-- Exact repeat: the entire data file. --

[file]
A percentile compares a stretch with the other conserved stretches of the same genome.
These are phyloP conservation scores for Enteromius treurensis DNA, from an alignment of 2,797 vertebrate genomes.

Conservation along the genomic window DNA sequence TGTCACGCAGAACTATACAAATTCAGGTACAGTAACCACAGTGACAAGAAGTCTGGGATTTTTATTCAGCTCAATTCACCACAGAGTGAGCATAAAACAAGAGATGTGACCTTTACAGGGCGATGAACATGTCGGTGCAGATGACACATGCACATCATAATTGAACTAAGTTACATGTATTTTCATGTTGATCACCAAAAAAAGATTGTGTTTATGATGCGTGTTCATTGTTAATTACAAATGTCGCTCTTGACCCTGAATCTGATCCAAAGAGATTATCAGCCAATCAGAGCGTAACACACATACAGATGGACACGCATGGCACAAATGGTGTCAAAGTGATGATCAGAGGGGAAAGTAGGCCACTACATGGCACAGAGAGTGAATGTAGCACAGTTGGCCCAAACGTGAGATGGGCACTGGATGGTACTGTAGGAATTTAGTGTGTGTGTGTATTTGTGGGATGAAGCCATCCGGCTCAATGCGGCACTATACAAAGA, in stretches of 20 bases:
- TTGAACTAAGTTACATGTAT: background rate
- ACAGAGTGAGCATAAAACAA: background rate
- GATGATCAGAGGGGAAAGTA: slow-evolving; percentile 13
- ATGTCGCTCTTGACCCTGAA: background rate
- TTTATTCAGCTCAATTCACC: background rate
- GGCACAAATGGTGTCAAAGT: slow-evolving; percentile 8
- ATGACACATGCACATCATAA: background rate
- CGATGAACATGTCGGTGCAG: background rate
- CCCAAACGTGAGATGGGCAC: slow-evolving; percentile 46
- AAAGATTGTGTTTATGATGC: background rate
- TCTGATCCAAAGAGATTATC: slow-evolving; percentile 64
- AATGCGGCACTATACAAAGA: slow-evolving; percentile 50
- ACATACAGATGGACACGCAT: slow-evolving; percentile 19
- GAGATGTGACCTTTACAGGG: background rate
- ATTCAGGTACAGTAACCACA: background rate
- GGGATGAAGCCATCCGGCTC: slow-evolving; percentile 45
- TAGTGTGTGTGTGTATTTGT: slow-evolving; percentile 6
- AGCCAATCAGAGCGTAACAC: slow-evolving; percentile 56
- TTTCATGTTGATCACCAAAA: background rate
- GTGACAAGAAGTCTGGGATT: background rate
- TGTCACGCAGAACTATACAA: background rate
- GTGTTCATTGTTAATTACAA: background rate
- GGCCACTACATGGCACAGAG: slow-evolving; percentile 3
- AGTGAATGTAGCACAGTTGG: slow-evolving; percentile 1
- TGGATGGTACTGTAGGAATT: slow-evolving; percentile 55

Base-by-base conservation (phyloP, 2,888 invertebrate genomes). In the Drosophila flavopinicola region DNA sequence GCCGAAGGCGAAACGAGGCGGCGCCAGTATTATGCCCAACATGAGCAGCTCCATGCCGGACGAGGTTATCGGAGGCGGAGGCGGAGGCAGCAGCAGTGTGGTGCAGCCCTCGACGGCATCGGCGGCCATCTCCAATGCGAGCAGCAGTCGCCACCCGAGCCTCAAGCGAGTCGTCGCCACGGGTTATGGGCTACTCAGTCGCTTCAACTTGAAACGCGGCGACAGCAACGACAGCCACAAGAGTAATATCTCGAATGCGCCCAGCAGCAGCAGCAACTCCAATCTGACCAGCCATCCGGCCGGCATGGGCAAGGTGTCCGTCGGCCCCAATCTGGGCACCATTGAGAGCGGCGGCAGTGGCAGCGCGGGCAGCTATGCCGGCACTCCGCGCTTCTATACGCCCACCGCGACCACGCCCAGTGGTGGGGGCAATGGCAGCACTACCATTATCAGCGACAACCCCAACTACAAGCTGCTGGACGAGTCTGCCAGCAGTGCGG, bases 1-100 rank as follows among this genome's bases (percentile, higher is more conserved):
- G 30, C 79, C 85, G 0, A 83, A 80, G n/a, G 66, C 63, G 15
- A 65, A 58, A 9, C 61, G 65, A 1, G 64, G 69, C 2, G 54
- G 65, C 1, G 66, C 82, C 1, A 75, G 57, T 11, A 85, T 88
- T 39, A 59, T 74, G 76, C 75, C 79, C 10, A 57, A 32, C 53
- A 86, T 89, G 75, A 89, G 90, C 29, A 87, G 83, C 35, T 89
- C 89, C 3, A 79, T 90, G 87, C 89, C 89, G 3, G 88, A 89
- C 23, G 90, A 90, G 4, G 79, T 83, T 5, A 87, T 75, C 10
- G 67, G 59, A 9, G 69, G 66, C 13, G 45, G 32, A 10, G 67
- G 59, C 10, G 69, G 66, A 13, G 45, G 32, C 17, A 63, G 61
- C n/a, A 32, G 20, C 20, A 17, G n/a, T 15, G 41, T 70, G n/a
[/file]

A percentile compares a stretch with the other conserved stretches of the same genome.
These are phyloP conservation scores for Enteromius treurensis DNA, from an alignment of 2,797 vertebrate genomes.

Conservation along the genomic window DNA sequence TGTCACGCAGAACTATACAAATTCAGGTACAGTAACCACAGTGACAAGAAGTCTGGGATTTTTATTCAGCTCAATTCACCACAGAGTGAGCATAAAACAAGAGATGTGACCTTTACAGGGCGATGAACATGTCGGTGCAGATGACACATGCACATCATAATTGAACTAAGTTACATGTATTTTCATGTTGATCACCAAAAAAAGATTGTGTTTATGATGCGTGTTCATTGTTAATTACAAATGTCGCTCTTGACCCTGAATCTGATCCAAAGAGATTATCAGCCAATCAGAGCGTAACACACATACAGATGGACACGCATGGCACAAATGGTGTCAAAGTGATGATCAGAGGGGAAAGTAGGCCACTACATGGCACAGAGAGTGAATGTAGCACAGTTGGCCCAAACGTGAGATGGGCACTGGATGGTACTGTAGGAATTTAGTGTGTGTGTGTATTTGTGGGATGAAGCCATCCGGCTCAATGCGGCACTATACAAAGA, in stretches of 20 bases:
- TTGAACTAAGTTACATGTAT: background rate
- ACAGAGTGAGCATAAAACAA: background rate
- GATGATCAGAGGGGAAAGTA: slow-evolving; percentile 13
- ATGTCGCTCTTGACCCTGAA: background rate
- TTTATTCAGCTCAATTCACC: background rate
- GGCACAAATGGTGTCAAAGT: slow-evolving; percentile 8
- ATGACACATGCACATCATAA: background rate
- CGATGAACATGTCGGTGCAG: background rate
- CCCAAACGTGAGATGGGCAC: slow-evolving; percentile 46
- AAAGATTGTGTTTATGATGC: background rate
- TCTGATCCAAAGAGATTATC: slow-evolving; percentile 64
- AATGCGGCACTATACAAAGA: slow-evolving; percentile 50
- ACATACAGATGGACACGCAT: slow-evolving; percentile 19
- GAGATGTGACCTTTACAGGG: background rate
- ATTCAGGTACAGTAACCACA: background rate
- GGGATGAAGCCATCCGGCTC: slow-evolving; percentile 45
- TAGTGTGTGTGTGTATTTGT: slow-evolving; percentile 6
- AGCCAATCAGAGCGTAACAC: slow-evolving; percentile 56
- TTTCATGTTGATCACCAAAA: background rate
- GTGACAAGAAGTCTGGGATT: background rate
- TGTCACGCAGAACTATACAA: background rate
- GTGTTCATTGTTAATTACAA: background rate
- GGCCACTACATGGCACAGAG: slow-evolving; percentile 3
- AGTGAATGTAGCACAGTTGG: slow-evolving; percentile 1
- TGGATGGTACTGTAGGAATT: slow-evolving; percentile 55

Base-by-base conservation (phyloP, 2,888 invertebrate genomes). In the Drosophila flavopinicola region DNA sequence GCCGAAGGCGAAACGAGGCGGCGCCAGTATTATGCCCAACATGAGCAGCTCCATGCCGGACGAGGTTATCGGAGGCGGAGGCGGAGGCAGCAGCAGTGTGGTGCAGCCCTCGACGGCATCGGCGGCCATCTCCAATGCGAGCAGCAGTCGCCACCCGAGCCTCAAGCGAGTCGTCGCCACGGGTTATGGGCTACTCAGTCGCTTCAACTTGAAACGCGGCGACAGCAACGACAGCCACAAGAGTAATATCTCGAATGCGCCCAGCAGCAGCAGCAACTCCAATCTGACCAGCCATCCGGCCGGCATGGGCAAGGTGTCCGTCGGCCCCAATCTGGGCACCATTGAGAGCGGCGGCAGTGGCAGCGCGGGCAGCTATGCCGGCACTCCGCGCTTCTATACGCCCACCGCGACCACGCCCAGTGGTGGGGGCAATGGCAGCACTACCATTATCAGCGACAACCCCAACTACAAGCTGCTGGACGAGTCTGCCAGCAGTGCGG, bases 1-100 rank as follows among this genome's bases (percentile, higher is more conserved):
- G 30, C 79, C 85, G 0, A 83, A 80, G n/a, G 66, C 63, G 15
- A 65, A 58, A 9, C 61, G 65, A 1, G 64, G 69, C 2, G 54
- G 65, C 1, G 66, C 82, C 1, A 75, G 57, T 11, A 85, T 88
- T 39, A 59, T 74, G 76, C 75, C 79, C 10, A 57, A 32, C 53
- A 86, T 89, G 75, A 89, G 90, C 29, A 87, G 83, C 35, T 89
- C 89, C 3, A 79, T 90, G 87, C 89, C 89, G 3, G 88, A 89
- C 23, G 90, A 90, G 4, G 79, T 83, T 5, A 87, T 75, C 10
- G 67, G 59, A 9, G 69, G 66, C 13, G 45, G 32, A 10, G 67
- G 59, C 10, G 69, G 66, A 13, G 45, G 32, C 17, A 63, G 61
- C n/a, A 32, G 20, C 20, A 17, G n/a, T 15, G 41, T 70, G n/a